Docket No. 1574.
November 4, 1935.
APPEAL from a judgment of the Superior Court of San Bernardino County. G.K. Scovel, Judge Presiding. Reversed.
The facts are stated in the opinion of the court.
Fred A. Wilson for Appellant
John L. Campbell, E. John Eriksson and Ralph W. Eckhardt for Respondent.
This is an action to contest the election of appellant to the office of justice of the peace of San Bernardino Township, a class A justice's court. The election was held on November 6, 1934. The sole ground of contest is that appellant had not had "not less than two years actual practice of law in this state" prior to his election, or prior to his assuming the duties of his office, as required by section 159a of the Code of Civil Procedure. (Stats. 1933, chap. 743.)
Appellant had been clerk of the justice's court of San Bernardino Township continuously for about seven years prior to his election. He was admitted to the practice of law on November 4, 1931, and since that time has been a member of The State Bar in good standing.
It is the theory of respondent that since section 4316 of the Political Code prohibits ". . . clerks . . . from practicing law, or acting as attorneys or counselors at law . . . in the counties where they reside and hold office" appellant could not have had two years' actual practice of law in this state prior to his election. Appellant urges that the provisions of section 4316 of the Political Code, which we have quoted, apply exclusively to clerks of courts of record and not to clerks of justices' courts, or school boards, or other such persons. Without deciding this question we will assume that the provisions apply to the clerk of the justice's court of San Bernardino Township.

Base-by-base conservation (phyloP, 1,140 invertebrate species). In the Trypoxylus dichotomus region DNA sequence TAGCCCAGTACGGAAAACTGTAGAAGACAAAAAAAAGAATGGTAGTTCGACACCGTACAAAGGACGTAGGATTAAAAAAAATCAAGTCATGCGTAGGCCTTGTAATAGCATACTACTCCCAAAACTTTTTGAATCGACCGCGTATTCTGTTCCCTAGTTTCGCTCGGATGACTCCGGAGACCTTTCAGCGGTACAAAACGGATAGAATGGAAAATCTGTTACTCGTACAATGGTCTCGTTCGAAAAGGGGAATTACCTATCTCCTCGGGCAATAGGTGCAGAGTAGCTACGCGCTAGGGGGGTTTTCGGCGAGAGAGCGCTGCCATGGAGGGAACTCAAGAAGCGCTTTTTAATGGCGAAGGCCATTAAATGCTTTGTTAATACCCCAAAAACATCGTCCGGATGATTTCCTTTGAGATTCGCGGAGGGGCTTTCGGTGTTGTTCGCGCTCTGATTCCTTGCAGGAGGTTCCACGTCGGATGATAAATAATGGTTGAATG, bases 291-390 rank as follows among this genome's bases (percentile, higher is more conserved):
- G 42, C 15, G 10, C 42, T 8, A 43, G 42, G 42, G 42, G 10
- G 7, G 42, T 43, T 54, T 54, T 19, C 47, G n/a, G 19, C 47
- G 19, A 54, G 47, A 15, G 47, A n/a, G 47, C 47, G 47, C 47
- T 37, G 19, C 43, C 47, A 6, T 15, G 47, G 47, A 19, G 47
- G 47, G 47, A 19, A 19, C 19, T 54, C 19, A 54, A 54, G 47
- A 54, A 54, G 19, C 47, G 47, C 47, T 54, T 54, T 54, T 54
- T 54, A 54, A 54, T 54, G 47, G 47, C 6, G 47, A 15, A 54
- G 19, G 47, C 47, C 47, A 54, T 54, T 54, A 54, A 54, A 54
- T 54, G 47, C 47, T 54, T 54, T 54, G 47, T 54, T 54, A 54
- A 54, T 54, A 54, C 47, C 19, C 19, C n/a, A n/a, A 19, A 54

In addition to those already set forth, the record discloses the following undisputed facts: that appellant did not maintain a regular office for the practice of law; that he did not pay a business license tax to the city of San Bernardino for the privilege of conducting the business of the practice of law as required by an ordinance of that city; that he did not cause himself to be listed as an attorney at law in the telephone directory of San Bernardino nor in any directory of attorneys; that shortly after he was admitted to practice he caused business cards and stationery to be printed with his name thereon as an attorney at law with the address of his residence given; that he resided in an apartment house and had his card displayed on the door of the building and on the door of his apartment; that he interviewed clients at his apartment, at the offices of friendly attorneys and at the office of the clerk of the justice's court when such interviews there did not interfere with his official duties; that clients engaged him to represent them in nineteen actions and proceedings and six probate proceedings in the Superior Courts of San Bernardino, Riverside and Los Angeles Counties, and in one justice's court action in Riverside County; that in some of these matters he appeared as the sole attorney of record, in others as the attorney of record associated with other attorneys and that in the remainder other attorneys of his choosing appeared of record without his name appearing; that he appeared as attorney of record in two proceedings before the commissioner of corporations and secured permits for his clients to issue stock; that he gave legal advice to clients or prepared legal documents for them on not less than one hundred and twenty-six occasions.